Apple has agreed to end its long-running legal battle over e-book price-fixing with an out-of-court settlement that could see the iPhone-manufacturer paying out hundreds of millions to US consumers.
The terms of the settlement have not been revealed and are still awaiting court approval, but the complainants are seeking up to $840 million in damages - triple the amount that it’s estimated Apple gained by price-fixing.
The lawsuit began in April 2012 when the US Department of Justice sued Apple and five publishers (Hachette, Harper Collins, Macmillan, Penguin and Simon & Shuster) for illegally working together to raise the prices of e-books and challenge Amazon’s dominance in the market.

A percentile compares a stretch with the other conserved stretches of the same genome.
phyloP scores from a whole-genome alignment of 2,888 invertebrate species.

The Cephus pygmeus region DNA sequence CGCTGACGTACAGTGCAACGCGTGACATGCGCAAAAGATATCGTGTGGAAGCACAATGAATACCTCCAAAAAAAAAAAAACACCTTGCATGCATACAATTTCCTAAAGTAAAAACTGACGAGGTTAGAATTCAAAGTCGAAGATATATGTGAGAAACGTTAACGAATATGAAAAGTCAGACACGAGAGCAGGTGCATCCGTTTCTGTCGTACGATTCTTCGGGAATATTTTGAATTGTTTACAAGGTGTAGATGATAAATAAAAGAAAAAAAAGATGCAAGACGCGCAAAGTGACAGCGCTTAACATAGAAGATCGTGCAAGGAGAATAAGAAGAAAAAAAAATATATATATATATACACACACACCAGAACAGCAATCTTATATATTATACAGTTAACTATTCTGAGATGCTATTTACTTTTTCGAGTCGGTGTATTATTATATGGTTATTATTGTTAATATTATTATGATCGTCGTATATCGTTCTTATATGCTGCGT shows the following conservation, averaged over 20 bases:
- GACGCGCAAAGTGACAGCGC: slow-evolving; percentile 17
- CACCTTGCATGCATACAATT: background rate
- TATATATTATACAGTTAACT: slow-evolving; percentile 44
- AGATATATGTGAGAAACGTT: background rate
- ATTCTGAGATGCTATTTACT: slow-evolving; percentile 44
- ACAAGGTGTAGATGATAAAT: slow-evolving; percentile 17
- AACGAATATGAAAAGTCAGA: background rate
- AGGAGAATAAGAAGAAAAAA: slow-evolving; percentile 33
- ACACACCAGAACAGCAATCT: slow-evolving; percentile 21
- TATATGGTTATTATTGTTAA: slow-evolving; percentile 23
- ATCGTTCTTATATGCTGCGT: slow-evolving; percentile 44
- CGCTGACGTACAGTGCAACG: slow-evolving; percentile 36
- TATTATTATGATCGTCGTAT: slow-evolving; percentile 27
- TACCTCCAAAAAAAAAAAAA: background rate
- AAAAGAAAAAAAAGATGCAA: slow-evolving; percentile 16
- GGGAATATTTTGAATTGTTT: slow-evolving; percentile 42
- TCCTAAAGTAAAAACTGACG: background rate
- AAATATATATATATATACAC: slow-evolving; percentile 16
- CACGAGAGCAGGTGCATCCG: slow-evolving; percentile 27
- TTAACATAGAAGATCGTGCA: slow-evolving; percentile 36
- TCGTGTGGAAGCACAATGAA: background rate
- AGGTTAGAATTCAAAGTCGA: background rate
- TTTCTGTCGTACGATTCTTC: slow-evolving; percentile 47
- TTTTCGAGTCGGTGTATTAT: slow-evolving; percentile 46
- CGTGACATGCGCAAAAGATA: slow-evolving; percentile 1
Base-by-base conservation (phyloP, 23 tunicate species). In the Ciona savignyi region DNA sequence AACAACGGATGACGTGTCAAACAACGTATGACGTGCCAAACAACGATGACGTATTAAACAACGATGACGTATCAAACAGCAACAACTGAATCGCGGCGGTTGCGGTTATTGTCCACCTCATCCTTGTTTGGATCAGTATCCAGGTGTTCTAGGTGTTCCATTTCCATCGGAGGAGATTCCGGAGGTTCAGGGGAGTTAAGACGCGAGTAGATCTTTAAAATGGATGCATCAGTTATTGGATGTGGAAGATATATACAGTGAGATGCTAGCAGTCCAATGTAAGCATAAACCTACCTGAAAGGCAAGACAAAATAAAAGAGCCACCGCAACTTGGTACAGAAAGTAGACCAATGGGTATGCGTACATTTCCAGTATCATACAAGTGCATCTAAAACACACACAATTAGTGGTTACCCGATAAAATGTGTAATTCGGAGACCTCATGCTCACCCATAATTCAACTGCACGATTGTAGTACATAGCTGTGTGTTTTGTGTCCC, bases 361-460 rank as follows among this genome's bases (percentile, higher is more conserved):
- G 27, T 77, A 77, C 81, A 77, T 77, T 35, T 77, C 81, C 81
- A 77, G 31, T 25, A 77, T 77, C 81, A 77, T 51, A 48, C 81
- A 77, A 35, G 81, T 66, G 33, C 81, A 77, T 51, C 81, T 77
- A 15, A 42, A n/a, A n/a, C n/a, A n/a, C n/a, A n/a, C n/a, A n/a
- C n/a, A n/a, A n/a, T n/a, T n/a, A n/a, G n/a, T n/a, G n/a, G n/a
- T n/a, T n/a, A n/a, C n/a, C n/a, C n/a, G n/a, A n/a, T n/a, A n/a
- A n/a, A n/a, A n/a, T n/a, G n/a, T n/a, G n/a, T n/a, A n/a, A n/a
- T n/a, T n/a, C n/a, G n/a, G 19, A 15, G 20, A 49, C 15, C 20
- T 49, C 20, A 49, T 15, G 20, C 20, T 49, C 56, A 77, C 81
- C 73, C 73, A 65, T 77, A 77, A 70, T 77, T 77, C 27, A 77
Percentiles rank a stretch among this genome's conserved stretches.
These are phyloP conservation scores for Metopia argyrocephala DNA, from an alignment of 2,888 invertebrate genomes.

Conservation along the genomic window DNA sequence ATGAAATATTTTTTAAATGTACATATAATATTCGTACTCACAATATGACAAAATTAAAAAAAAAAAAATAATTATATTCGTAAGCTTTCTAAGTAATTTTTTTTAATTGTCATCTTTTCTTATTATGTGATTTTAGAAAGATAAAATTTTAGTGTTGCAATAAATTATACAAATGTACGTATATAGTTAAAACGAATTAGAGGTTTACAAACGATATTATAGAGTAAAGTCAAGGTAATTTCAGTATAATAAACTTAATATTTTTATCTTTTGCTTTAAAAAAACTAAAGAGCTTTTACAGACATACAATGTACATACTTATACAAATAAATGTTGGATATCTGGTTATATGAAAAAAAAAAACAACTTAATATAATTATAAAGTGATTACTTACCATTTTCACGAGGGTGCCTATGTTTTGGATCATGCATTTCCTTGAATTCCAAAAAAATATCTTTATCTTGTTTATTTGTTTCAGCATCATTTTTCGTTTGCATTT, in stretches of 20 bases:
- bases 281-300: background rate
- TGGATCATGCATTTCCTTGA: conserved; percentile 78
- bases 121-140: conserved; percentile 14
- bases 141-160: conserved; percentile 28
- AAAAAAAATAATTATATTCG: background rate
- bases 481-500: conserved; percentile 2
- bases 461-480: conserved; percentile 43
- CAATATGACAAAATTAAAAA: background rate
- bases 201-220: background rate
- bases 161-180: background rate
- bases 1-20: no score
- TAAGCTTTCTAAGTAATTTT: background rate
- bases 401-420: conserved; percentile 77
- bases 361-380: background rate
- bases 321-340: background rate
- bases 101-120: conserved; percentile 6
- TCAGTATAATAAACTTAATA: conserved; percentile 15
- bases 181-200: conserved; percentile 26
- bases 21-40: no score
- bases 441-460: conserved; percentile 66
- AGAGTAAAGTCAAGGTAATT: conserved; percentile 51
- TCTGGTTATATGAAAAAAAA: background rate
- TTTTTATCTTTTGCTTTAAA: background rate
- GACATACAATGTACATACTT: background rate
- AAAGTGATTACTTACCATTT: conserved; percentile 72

The DoJ was then joined by 33 US states and territories, including individuals consumers in other states that filed a class action lawsuit.
The five publishers eventually reached a settlement last year and agreed to pay more than $160 million in antitrust charge, but Apple continued to battle on until July last year when US District Judge Denise Cote found that the tech company had conspired to raise prices along with publishers.
Apple is still appealing this latter decision and the payment of this week’s out-of-court settlement will rely on the outcome of that appeal.
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